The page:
Michael Woolcock

Michael Woolcock
World Bank · Development Economics Research Group

PhD

About

158
Publications
145,928
Reads
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19,878
Citations
Additional affiliations
June 1998 - present
World Bank
Position
  • Researcher
Education
August 1991 - May 1998
Brown University
Field of study
  • Sociology

Publications

Publications (158)
Chapter
This book seeks to narrow two gaps: first, between the widespread use of case studies and their frequently 'loose' methodological moorings; and second, between the scholarly community advancing methodological frontiers in case study research and the users of case studies in development policy and practice. It draws on the contributors' collective e...
Chapter
This book seeks to narrow two gaps: first, between the widespread use of case studies and their frequently 'loose' methodological moorings; and second, between the scholarly community advancing methodological frontiers in case study research and the users of case studies in development policy and practice. It draws on the contributors' collective e...
Chapter
This book seeks to narrow two gaps: first, between the widespread use of case studies and their frequently 'loose' methodological moorings; and second, between the scholarly community advancing methodological frontiers in case study research and the users of case studies in development policy and practice. It draws on the contributors' collective e...
Article
Full-text available
Our lives are remembered as an assemblage of overlapping stories – some of them prosaic and unremarkable, others more fraught, contingent and consequential – but most remain unfinished, punctuated only by their telling: to particular people, in particular ways, for particular purposes. In this spirit, a first-person account is provided of the makin...
Chapter
While in principle fiscal policy in all countries is a central component of the “long route of accountability” binding citizens and the state, in fragile states the political dynamics shaping the extent to which this “route” does in fact deliver incrementally better key services (such as security and health) to citizens—and for which citizens, in t...
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The experience of development, as well as understandings of and responses to it, are uniquely rendered through popular culture generally, and popular music in particular. Music has been a medium of choice through which marginalised populations all over the world convey their (frequently critical) views, while in the Global North music has also long...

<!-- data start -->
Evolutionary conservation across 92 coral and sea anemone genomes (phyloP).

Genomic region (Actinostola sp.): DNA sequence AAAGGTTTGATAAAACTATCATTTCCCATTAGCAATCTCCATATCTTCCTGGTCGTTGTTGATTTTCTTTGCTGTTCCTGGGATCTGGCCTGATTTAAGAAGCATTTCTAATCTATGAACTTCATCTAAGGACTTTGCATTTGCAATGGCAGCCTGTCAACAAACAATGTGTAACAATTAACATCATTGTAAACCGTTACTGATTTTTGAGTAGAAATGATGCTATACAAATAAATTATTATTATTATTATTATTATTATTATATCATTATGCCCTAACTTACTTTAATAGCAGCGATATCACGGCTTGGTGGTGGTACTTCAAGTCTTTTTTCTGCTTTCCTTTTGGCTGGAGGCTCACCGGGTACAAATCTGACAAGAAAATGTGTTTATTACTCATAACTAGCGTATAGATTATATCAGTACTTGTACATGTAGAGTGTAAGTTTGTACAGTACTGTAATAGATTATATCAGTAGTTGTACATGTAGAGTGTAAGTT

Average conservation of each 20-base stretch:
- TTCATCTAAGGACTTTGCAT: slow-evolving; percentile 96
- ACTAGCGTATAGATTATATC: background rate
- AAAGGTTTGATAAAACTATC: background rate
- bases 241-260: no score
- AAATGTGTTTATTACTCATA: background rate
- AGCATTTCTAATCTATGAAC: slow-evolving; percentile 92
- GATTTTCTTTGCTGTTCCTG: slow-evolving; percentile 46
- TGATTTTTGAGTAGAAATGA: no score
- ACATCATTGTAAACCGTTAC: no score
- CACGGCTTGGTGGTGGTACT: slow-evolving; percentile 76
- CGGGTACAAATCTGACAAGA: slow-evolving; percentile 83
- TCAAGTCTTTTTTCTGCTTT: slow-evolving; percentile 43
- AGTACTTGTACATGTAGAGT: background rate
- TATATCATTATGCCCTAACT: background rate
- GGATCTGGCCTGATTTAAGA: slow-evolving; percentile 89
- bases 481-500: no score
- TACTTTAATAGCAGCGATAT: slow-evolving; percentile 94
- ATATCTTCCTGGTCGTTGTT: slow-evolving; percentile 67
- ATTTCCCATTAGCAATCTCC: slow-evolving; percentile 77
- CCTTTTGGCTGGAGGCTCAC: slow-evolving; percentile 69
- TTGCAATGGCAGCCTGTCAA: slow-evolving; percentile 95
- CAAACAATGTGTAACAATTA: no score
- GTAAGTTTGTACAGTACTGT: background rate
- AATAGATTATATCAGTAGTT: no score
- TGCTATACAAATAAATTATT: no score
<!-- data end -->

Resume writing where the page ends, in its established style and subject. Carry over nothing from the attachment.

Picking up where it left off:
Article
Full-text available
The experience of development, as well as understandings of and responses to it, are uniquely rendered via popular culture generally, and popular music in particular. Music has been a medium of choice through which marginalized populations all over the world convey their (frequently critical) views, while in the Global North music has also long pla...
Technical Report
Previous Poverty and Shared Prosperity Reports have conveyed the difficult message that the world is not on track to meet the global goal of reducing extreme poverty to 3 percent by 2030. This edition brings the unwelcome news that COVID-19, along with conflict and climate change, has not merely slowed global poverty reduction but reversed it for f...
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Many development agencies and governments now seek to engage directly with local communities, whether as a means to the realization of more familiar goals (infrastructure, healthcare, education) or as an end in itself (promoting greater inclusion, participation, well-being). These same agencies and governments, however, are also under increasing pr...
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In rich and poor countries alike, a core challenge is building the state’s capability for policy implementation. Delivering high-quality public health and health care—affordably, reliably and at scale, for all—exemplifies this challenge, since doing so requires deftly integrating refined technical skills (surgery), broad logistics management (suppl...
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Malawi can be understood as a microcosm of institutional reform approaches in developing countries more broadly. A common feature of such approaches, whether implemented by government or donors, is reform initiatives that yield institutions that "look like" those found in higher-performing countries but rarely acquire the same underlying functional...
Article
We offer an alternative approach to the identification of state fragility – and in turn an alternative foundation for fragility assessment. Current practice relies almost exclusively on a single aggregate metric updated annually, uninformed by change or rate of change in the metrics. Our alternative proposes a more pragmatic three-stage process: th...
Chapter
Associations provide institutionalized opportunities for social exchange and the strengthening of pro-social attitudes and social skills. Social capital — such as trust, norms, and networks — is a by-product of associational involvement. In trustful relationships transaction costs are decreased for all participants because fewer resources are requi...
Chapter
Full-text available
We combine theory with data from different domains to provide an empirical analysis of the scale and variability of social capital as wealth. This is used to argue, given what we have learned in the literature on social capital, that the welfare returns to investing in trust could be substantial. Using social trust data from 132 nations covered by...